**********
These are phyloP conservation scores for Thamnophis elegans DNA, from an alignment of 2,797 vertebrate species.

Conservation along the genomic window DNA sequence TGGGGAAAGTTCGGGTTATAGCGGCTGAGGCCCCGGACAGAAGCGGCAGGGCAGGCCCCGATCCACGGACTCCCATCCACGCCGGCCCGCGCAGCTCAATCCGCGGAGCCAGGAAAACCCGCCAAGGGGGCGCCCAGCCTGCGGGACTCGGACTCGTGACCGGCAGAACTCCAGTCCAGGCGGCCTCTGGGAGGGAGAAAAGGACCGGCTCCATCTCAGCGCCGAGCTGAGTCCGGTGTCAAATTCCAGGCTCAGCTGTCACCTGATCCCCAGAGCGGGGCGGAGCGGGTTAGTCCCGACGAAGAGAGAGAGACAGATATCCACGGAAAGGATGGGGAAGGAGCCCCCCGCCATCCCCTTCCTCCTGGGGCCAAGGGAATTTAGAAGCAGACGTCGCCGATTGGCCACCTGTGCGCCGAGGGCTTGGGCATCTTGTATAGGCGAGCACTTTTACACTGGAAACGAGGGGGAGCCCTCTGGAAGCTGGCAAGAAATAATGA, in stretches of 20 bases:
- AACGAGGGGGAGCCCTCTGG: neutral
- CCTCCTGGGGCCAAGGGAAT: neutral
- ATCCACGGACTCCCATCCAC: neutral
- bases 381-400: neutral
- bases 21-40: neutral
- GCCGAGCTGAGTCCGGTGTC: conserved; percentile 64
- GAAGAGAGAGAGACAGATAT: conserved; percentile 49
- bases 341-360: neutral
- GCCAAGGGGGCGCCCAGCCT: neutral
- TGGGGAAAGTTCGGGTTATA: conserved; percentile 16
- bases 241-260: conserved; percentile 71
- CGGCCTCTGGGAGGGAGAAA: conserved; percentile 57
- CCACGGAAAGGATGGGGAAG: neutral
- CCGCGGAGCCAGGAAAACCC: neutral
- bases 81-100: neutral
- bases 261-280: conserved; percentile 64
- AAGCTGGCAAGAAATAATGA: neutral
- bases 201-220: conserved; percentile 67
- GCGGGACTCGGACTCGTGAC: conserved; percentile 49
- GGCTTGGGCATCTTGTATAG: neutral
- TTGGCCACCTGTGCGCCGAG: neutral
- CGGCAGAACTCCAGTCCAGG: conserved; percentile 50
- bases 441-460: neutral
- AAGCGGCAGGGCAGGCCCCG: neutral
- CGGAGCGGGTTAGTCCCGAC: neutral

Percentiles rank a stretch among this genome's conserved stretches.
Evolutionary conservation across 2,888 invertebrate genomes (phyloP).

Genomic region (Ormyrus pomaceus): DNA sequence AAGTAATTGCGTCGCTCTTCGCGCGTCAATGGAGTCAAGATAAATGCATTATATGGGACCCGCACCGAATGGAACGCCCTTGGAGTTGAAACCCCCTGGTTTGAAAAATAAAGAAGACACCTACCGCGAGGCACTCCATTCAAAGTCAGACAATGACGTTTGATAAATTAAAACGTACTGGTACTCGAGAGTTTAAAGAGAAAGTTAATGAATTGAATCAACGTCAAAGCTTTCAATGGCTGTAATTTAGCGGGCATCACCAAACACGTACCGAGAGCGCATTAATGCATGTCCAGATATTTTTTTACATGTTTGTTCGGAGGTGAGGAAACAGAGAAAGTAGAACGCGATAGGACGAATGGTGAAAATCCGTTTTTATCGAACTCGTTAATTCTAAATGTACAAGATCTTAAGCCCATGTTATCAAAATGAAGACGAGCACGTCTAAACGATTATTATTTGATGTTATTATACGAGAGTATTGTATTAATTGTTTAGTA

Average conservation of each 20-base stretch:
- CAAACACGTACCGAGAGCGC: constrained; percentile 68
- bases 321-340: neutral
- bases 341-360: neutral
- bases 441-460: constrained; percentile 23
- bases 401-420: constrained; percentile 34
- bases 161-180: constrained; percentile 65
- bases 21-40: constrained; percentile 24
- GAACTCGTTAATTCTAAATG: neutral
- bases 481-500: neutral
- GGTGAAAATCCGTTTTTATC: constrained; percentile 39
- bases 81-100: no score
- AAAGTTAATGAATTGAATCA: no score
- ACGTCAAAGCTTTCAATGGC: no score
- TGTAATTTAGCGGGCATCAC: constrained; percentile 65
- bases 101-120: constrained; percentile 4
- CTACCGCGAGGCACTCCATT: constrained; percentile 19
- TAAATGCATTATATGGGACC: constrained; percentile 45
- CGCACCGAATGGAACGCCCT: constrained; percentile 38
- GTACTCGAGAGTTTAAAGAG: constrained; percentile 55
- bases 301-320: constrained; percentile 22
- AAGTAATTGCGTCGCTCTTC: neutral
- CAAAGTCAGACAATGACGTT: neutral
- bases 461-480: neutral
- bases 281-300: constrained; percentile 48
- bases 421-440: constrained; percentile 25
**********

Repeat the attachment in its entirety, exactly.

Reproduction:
These are phyloP conservation scores for Thamnophis elegans DNA, from an alignment of 2,797 vertebrate species.

Conservation along the genomic window DNA sequence TGGGGAAAGTTCGGGTTATAGCGGCTGAGGCCCCGGACAGAAGCGGCAGGGCAGGCCCCGATCCACGGACTCCCATCCACGCCGGCCCGCGCAGCTCAATCCGCGGAGCCAGGAAAACCCGCCAAGGGGGCGCCCAGCCTGCGGGACTCGGACTCGTGACCGGCAGAACTCCAGTCCAGGCGGCCTCTGGGAGGGAGAAAAGGACCGGCTCCATCTCAGCGCCGAGCTGAGTCCGGTGTCAAATTCCAGGCTCAGCTGTCACCTGATCCCCAGAGCGGGGCGGAGCGGGTTAGTCCCGACGAAGAGAGAGAGACAGATATCCACGGAAAGGATGGGGAAGGAGCCCCCCGCCATCCCCTTCCTCCTGGGGCCAAGGGAATTTAGAAGCAGACGTCGCCGATTGGCCACCTGTGCGCCGAGGGCTTGGGCATCTTGTATAGGCGAGCACTTTTACACTGGAAACGAGGGGGAGCCCTCTGGAAGCTGGCAAGAAATAATGA, in stretches of 20 bases:
- AACGAGGGGGAGCCCTCTGG: neutral
- CCTCCTGGGGCCAAGGGAAT: neutral
- ATCCACGGACTCCCATCCAC: neutral
- bases 381-400: neutral
- bases 21-40: neutral
- GCCGAGCTGAGTCCGGTGTC: conserved; percentile 64
- GAAGAGAGAGAGACAGATAT: conserved; percentile 49
- bases 341-360: neutral
- GCCAAGGGGGCGCCCAGCCT: neutral
- TGGGGAAAGTTCGGGTTATA: conserved; percentile 16
- bases 241-260: conserved; percentile 71
- CGGCCTCTGGGAGGGAGAAA: conserved; percentile 57
- CCACGGAAAGGATGGGGAAG: neutral
- CCGCGGAGCCAGGAAAACCC: neutral
- bases 81-100: neutral
- bases 261-280: conserved; percentile 64
- AAGCTGGCAAGAAATAATGA: neutral
- bases 201-220: conserved; percentile 67
- GCGGGACTCGGACTCGTGAC: conserved; percentile 49
- GGCTTGGGCATCTTGTATAG: neutral
- TTGGCCACCTGTGCGCCGAG: neutral
- CGGCAGAACTCCAGTCCAGG: conserved; percentile 50
- bases 441-460: neutral
- AAGCGGCAGGGCAGGCCCCG: neutral
- CGGAGCGGGTTAGTCCCGAC: neutral

Percentiles rank a stretch among this genome's conserved stretches.
Evolutionary conservation across 2,888 invertebrate genomes (phyloP).

Genomic region (Ormyrus pomaceus): DNA sequence AAGTAATTGCGTCGCTCTTCGCGCGTCAATGGAGTCAAGATAAATGCATTATATGGGACCCGCACCGAATGGAACGCCCTTGGAGTTGAAACCCCCTGGTTTGAAAAATAAAGAAGACACCTACCGCGAGGCACTCCATTCAAAGTCAGACAATGACGTTTGATAAATTAAAACGTACTGGTACTCGAGAGTTTAAAGAGAAAGTTAATGAATTGAATCAACGTCAAAGCTTTCAATGGCTGTAATTTAGCGGGCATCACCAAACACGTACCGAGAGCGCATTAATGCATGTCCAGATATTTTTTTACATGTTTGTTCGGAGGTGAGGAAACAGAGAAAGTAGAACGCGATAGGACGAATGGTGAAAATCCGTTTTTATCGAACTCGTTAATTCTAAATGTACAAGATCTTAAGCCCATGTTATCAAAATGAAGACGAGCACGTCTAAACGATTATTATTTGATGTTATTATACGAGAGTATTGTATTAATTGTTTAGTA

Average conservation of each 20-base stretch:
- CAAACACGTACCGAGAGCGC: constrained; percentile 68
- bases 321-340: neutral
- bases 341-360: neutral
- bases 441-460: constrained; percentile 23
- bases 401-420: constrained; percentile 34
- bases 161-180: constrained; percentile 65
- bases 21-40: constrained; percentile 24
- GAACTCGTTAATTCTAAATG: neutral
- bases 481-500: neutral
- GGTGAAAATCCGTTTTTATC: constrained; percentile 39
- bases 81-100: no score
- AAAGTTAATGAATTGAATCA: no score
- ACGTCAAAGCTTTCAATGGC: no score
- TGTAATTTAGCGGGCATCAC: constrained; percentile 65
- bases 101-120: constrained; percentile 4
- CTACCGCGAGGCACTCCATT: constrained; percentile 19
- TAAATGCATTATATGGGACC: constrained; percentile 45
- CGCACCGAATGGAACGCCCT: constrained; percentile 38
- GTACTCGAGAGTTTAAAGAG: constrained; percentile 55
- bases 301-320: constrained; percentile 22
- AAGTAATTGCGTCGCTCTTC: neutral
- CAAAGTCAGACAATGACGTT: neutral
- bases 461-480: neutral
- bases 281-300: constrained; percentile 48
- bases 421-440: constrained; percentile 25